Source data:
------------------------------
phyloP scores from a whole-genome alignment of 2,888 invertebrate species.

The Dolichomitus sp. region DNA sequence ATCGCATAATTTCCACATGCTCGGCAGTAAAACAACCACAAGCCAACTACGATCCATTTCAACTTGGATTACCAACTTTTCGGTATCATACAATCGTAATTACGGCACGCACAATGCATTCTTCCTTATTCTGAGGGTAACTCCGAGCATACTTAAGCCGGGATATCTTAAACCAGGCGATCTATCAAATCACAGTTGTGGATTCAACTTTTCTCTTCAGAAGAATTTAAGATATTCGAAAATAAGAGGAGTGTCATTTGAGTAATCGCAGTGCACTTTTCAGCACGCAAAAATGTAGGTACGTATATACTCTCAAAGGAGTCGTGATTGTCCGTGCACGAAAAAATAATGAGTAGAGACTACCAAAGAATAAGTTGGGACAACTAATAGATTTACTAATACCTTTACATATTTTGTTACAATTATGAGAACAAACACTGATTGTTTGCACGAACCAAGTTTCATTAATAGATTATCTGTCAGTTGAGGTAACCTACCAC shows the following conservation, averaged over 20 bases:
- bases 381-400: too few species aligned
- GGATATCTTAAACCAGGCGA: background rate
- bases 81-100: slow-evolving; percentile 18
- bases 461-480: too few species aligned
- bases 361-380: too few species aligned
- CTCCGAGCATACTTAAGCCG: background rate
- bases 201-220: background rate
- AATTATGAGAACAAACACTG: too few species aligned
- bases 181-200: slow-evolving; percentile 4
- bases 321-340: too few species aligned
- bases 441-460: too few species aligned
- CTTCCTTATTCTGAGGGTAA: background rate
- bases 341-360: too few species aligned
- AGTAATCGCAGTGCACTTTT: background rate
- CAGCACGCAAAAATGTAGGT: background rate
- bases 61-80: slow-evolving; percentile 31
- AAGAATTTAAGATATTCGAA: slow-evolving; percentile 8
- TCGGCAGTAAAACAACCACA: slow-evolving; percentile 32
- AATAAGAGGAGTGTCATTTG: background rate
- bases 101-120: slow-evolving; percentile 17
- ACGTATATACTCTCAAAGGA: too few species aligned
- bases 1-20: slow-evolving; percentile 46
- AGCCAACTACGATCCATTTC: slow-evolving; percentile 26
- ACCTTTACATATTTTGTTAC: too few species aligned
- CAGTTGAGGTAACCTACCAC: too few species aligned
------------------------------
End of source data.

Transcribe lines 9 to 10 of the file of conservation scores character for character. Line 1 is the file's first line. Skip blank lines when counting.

- bases 201-220: background rate
- AATTATGAGAACAAACACTG: too few species aligned